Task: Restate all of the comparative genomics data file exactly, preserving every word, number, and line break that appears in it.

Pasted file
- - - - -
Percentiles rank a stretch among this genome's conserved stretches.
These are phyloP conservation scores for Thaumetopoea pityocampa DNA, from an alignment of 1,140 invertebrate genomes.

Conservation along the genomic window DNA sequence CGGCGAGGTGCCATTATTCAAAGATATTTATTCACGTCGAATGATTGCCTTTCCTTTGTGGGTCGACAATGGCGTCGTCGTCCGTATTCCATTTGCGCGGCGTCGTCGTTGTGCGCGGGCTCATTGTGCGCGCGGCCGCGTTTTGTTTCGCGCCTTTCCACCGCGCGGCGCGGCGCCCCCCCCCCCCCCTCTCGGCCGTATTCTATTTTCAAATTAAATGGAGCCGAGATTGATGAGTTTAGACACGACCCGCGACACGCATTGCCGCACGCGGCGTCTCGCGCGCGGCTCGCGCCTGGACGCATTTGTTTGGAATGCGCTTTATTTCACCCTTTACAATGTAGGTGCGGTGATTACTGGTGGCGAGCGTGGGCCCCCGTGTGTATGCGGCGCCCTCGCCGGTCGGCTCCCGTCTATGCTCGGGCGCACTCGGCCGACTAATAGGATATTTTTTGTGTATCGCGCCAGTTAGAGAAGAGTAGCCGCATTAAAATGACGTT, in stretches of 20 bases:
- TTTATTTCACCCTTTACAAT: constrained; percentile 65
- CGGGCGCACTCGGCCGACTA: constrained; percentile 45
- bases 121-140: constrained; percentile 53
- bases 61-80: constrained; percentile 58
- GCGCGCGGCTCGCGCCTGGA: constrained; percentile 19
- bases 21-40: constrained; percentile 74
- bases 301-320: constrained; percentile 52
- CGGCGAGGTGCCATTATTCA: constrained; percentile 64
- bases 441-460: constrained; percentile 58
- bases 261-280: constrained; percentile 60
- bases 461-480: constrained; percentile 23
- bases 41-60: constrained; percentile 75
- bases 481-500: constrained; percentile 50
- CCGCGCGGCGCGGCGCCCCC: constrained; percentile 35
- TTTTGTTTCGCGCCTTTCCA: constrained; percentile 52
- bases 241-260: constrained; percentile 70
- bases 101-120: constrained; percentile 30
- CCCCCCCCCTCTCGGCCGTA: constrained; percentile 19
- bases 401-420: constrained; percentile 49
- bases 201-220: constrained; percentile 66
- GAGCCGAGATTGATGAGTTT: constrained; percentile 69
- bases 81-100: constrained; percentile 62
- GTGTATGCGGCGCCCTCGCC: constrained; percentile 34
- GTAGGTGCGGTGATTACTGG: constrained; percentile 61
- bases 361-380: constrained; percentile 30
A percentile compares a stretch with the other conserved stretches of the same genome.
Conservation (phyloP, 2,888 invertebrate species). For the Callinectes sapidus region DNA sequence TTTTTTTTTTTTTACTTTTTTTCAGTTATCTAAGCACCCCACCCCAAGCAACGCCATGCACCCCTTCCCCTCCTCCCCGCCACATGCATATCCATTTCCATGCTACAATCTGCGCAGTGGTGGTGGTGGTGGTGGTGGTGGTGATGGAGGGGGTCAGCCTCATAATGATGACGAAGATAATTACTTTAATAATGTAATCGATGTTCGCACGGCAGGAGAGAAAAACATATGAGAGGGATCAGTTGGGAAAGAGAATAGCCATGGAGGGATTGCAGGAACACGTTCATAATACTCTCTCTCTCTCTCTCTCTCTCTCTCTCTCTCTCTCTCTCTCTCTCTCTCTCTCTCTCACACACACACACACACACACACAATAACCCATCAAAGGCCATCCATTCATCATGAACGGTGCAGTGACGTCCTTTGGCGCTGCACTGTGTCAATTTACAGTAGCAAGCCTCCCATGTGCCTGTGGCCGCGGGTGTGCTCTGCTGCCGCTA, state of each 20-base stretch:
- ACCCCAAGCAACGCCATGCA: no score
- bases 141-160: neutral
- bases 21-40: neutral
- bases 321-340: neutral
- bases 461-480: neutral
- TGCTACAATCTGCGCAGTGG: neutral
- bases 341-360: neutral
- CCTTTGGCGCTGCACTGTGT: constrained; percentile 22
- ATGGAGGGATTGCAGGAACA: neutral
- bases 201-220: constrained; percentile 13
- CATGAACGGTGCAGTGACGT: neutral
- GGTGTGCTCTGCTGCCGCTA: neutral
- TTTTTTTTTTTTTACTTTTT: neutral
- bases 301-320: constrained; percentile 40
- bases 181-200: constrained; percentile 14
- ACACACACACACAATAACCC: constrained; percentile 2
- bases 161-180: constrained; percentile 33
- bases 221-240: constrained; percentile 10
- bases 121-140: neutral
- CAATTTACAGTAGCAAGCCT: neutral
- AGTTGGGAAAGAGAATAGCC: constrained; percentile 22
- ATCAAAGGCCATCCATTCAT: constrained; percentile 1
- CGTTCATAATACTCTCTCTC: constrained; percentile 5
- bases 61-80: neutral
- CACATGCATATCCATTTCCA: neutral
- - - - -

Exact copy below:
Percentiles rank a stretch among this genome's conserved stretches.
These are phyloP conservation scores for Thaumetopoea pityocampa DNA, from an alignment of 1,140 invertebrate genomes.

Conservation along the genomic window DNA sequence CGGCGAGGTGCCATTATTCAAAGATATTTATTCACGTCGAATGATTGCCTTTCCTTTGTGGGTCGACAATGGCGTCGTCGTCCGTATTCCATTTGCGCGGCGTCGTCGTTGTGCGCGGGCTCATTGTGCGCGCGGCCGCGTTTTGTTTCGCGCCTTTCCACCGCGCGGCGCGGCGCCCCCCCCCCCCCCTCTCGGCCGTATTCTATTTTCAAATTAAATGGAGCCGAGATTGATGAGTTTAGACACGACCCGCGACACGCATTGCCGCACGCGGCGTCTCGCGCGCGGCTCGCGCCTGGACGCATTTGTTTGGAATGCGCTTTATTTCACCCTTTACAATGTAGGTGCGGTGATTACTGGTGGCGAGCGTGGGCCCCCGTGTGTATGCGGCGCCCTCGCCGGTCGGCTCCCGTCTATGCTCGGGCGCACTCGGCCGACTAATAGGATATTTTTTGTGTATCGCGCCAGTTAGAGAAGAGTAGCCGCATTAAAATGACGTT, in stretches of 20 bases:
- TTTATTTCACCCTTTACAAT: constrained; percentile 65
- CGGGCGCACTCGGCCGACTA: constrained; percentile 45
- bases 121-140: constrained; percentile 53
- bases 61-80: constrained; percentile 58
- GCGCGCGGCTCGCGCCTGGA: constrained; percentile 19
- bases 21-40: constrained; percentile 74
- bases 301-320: constrained; percentile 52
- CGGCGAGGTGCCATTATTCA: constrained; percentile 64
- bases 441-460: constrained; percentile 58
- bases 261-280: constrained; percentile 60
- bases 461-480: constrained; percentile 23
- bases 41-60: constrained; percentile 75
- bases 481-500: constrained; percentile 50
- CCGCGCGGCGCGGCGCCCCC: constrained; percentile 35
- TTTTGTTTCGCGCCTTTCCA: constrained; percentile 52
- bases 241-260: constrained; percentile 70
- bases 101-120: constrained; percentile 30
- CCCCCCCCCTCTCGGCCGTA: constrained; percentile 19
- bases 401-420: constrained; percentile 49
- bases 201-220: constrained; percentile 66
- GAGCCGAGATTGATGAGTTT: constrained; percentile 69
- bases 81-100: constrained; percentile 62
- GTGTATGCGGCGCCCTCGCC: constrained; percentile 34
- GTAGGTGCGGTGATTACTGG: constrained; percentile 61
- bases 361-380: constrained; percentile 30
A percentile compares a stretch with the other conserved stretches of the same genome.
Conservation (phyloP, 2,888 invertebrate species). For the Callinectes sapidus region DNA sequence TTTTTTTTTTTTTACTTTTTTTCAGTTATCTAAGCACCCCACCCCAAGCAACGCCATGCACCCCTTCCCCTCCTCCCCGCCACATGCATATCCATTTCCATGCTACAATCTGCGCAGTGGTGGTGGTGGTGGTGGTGGTGGTGATGGAGGGGGTCAGCCTCATAATGATGACGAAGATAATTACTTTAATAATGTAATCGATGTTCGCACGGCAGGAGAGAAAAACATATGAGAGGGATCAGTTGGGAAAGAGAATAGCCATGGAGGGATTGCAGGAACACGTTCATAATACTCTCTCTCTCTCTCTCTCTCTCTCTCTCTCTCTCTCTCTCTCTCTCTCTCTCTCTCTCACACACACACACACACACACACAATAACCCATCAAAGGCCATCCATTCATCATGAACGGTGCAGTGACGTCCTTTGGCGCTGCACTGTGTCAATTTACAGTAGCAAGCCTCCCATGTGCCTGTGGCCGCGGGTGTGCTCTGCTGCCGCTA, state of each 20-base stretch:
- ACCCCAAGCAACGCCATGCA: no score
- bases 141-160: neutral
- bases 21-40: neutral
- bases 321-340: neutral
- bases 461-480: neutral
- TGCTACAATCTGCGCAGTGG: neutral
- bases 341-360: neutral
- CCTTTGGCGCTGCACTGTGT: constrained; percentile 22
- ATGGAGGGATTGCAGGAACA: neutral
- bases 201-220: constrained; percentile 13
- CATGAACGGTGCAGTGACGT: neutral
- GGTGTGCTCTGCTGCCGCTA: neutral
- TTTTTTTTTTTTTACTTTTT: neutral
- bases 301-320: constrained; percentile 40
- bases 181-200: constrained; percentile 14
- ACACACACACACAATAACCC: constrained; percentile 2
- bases 161-180: constrained; percentile 33
- bases 221-240: constrained; percentile 10
- bases 121-140: neutral
- CAATTTACAGTAGCAAGCCT: neutral
- AGTTGGGAAAGAGAATAGCC: constrained; percentile 22
- ATCAAAGGCCATCCATTCAT: constrained; percentile 1
- CGTTCATAATACTCTCTCTC: constrained; percentile 5
- bases 61-80: neutral
- CACATGCATATCCATTTCCA: neutral